With a smile and flush she turned to her father whispering the tenderest cautions and emphasizing the truth that but few things were essential, some of which she mentioned. Jube had become like a faithful spaniel, the spirit of his young master reassuring him so as to feel his only safety lay in obedience.

As George and Bodine went down the street they were saddened by the evidences of disaster on every side. Even Meeting Street was still so obstructed as to be almost impassable for vehicles, and in some places the ruins were still being searched for the dead. When they reached Mrs. Hunter's home Bodine groaned inwardly, "How the poor girl must have suffered!" He added aloud, "The mental distress caused by my helplessness during the last few hours, Mr. Houghton, has been much harder to bear than the wound which cost me my leg and the suffering which followed."

"My dear captain," replied George, "your courage and clear head make you far less helpless than hundreds who only use their legs to run with. Let me enter this shell of a house alone."

"That would be a sad commentary on your remark."

They speedily obtained what they deemed essential, and turned off the gas, which was still burning. It was evident that no one had entered the house since its occupants had left it. Mrs. Bodine's residence was comparatively uninjured, and when leaving it the captain was able to lock the outer door.

On their way back to the square George stammered:

"Captain Bodine, it may be very bad taste to speak of such a matter now, but we do not know what an hour will bring forth. I would like to have some understanding with you. Beyond that there may be no need of anything further being said until all these troubles are over. I--I--well, can I venture to make my former request? Your daughter has my happiness wholly in her hands. I do not intend to embarrass her by a word until she is again in her own home, but I wish to know that my hopes and efforts to win her regard have your sanction."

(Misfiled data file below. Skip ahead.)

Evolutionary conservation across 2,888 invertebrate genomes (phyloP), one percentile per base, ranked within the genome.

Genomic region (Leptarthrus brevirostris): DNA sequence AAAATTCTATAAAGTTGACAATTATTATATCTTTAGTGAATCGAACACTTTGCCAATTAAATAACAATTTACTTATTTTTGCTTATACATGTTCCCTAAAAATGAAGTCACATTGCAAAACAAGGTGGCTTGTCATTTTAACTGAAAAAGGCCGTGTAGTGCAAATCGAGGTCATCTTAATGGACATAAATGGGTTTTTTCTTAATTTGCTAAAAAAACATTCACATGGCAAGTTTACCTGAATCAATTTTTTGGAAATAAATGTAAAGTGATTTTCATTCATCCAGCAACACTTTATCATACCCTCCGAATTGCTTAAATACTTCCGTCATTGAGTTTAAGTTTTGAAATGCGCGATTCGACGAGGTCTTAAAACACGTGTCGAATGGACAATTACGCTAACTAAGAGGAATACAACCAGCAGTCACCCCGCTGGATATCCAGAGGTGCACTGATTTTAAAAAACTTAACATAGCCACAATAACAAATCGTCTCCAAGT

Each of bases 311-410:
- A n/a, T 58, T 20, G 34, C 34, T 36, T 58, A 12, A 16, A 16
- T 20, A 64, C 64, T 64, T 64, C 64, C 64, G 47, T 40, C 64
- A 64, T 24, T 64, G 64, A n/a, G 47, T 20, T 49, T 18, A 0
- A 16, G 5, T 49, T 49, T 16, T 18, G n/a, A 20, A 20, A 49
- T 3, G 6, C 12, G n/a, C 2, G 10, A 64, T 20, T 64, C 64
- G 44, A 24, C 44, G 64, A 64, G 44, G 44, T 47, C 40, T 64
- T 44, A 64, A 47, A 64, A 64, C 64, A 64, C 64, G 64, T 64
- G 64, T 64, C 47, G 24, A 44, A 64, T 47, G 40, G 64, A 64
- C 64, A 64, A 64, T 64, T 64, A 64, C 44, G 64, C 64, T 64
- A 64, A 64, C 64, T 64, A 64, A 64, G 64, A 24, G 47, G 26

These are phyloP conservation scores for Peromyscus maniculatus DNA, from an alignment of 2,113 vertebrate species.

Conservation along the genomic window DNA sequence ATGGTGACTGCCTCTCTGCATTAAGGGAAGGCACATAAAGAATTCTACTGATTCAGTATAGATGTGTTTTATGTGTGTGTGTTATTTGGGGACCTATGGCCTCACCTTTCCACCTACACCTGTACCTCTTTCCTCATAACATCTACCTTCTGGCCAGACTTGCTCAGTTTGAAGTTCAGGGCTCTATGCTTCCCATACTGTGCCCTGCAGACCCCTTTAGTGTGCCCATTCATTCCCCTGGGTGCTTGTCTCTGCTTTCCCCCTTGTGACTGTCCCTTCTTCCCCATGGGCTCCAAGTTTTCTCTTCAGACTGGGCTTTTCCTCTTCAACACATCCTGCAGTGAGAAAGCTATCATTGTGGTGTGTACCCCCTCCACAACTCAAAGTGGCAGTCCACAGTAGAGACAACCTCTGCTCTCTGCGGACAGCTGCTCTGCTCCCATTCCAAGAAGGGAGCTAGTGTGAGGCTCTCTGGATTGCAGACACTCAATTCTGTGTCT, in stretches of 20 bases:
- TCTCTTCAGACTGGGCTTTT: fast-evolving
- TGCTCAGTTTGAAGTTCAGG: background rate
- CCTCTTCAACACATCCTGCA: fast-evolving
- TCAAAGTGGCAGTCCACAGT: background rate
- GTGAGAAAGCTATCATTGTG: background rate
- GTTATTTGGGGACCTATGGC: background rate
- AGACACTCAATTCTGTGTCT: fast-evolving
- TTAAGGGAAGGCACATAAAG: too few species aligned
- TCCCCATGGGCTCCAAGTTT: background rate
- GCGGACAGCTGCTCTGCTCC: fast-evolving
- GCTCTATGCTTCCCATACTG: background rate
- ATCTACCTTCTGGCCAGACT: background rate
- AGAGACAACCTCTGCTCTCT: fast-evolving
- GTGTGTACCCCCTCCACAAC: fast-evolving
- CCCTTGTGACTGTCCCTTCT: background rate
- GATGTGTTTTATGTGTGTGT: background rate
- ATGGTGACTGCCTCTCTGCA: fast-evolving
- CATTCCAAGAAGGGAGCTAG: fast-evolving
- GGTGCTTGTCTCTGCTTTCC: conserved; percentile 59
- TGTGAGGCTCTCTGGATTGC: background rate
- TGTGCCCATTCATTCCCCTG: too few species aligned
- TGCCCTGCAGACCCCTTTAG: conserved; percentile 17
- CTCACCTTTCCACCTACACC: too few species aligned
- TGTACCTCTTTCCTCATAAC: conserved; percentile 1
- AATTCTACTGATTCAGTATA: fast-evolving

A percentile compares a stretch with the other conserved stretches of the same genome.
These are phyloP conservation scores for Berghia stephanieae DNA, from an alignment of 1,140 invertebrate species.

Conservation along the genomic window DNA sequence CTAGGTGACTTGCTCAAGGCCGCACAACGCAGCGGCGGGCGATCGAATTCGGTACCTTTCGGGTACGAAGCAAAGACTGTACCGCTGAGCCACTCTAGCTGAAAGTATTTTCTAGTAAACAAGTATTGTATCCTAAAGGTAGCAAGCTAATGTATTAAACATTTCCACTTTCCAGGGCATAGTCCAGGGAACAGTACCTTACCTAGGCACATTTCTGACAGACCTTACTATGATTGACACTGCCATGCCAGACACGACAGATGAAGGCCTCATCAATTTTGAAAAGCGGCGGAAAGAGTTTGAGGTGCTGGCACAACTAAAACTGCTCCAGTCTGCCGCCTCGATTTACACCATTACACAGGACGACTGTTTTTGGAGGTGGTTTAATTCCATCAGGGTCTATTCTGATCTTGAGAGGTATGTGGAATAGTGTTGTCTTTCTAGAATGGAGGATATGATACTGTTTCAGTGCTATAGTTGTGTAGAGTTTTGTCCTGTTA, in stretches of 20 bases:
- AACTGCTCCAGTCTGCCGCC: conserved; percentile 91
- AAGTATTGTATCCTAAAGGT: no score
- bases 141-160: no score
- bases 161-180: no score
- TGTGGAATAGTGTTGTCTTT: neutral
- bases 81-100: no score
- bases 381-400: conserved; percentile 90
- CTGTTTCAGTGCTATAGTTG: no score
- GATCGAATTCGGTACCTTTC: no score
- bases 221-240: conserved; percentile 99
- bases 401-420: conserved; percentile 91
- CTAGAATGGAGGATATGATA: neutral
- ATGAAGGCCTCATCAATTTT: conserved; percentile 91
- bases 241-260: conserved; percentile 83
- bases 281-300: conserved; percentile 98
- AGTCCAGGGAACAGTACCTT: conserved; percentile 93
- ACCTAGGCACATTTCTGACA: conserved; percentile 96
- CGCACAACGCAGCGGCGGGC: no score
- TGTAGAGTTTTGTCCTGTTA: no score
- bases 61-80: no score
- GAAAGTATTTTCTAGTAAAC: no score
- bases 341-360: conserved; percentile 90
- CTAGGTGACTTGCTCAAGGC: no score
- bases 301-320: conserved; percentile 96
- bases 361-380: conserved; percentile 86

"How does your father feel about this?" Bodine asked gravely.

"He has given his full and cordial approval. Now that he has seen Miss Bodine she has won him completely."

"Mr. Houghton, I owe to you her life which I value more than my own. You know we are lacking in everything except pride and good name."

"My dear sir," interrupted George earnestly, "God has endowed your daughter as man could not. You know I love and honor her for herself and always shall."

"You are right," said the father proudly, "and you are so truly a man, as well as a gentleman, that you estimate my penniless daughter at her intrinsic worth. As far as my approval and good wishes are concerned you have them."

Ella thought that George's face was wonderfully radiant when he appeared. As soon as she could get a word alone with her father, she asked, "What have you been saying to Mr. Houghton?"

"I have only answered his second request that he might pay you his addresses."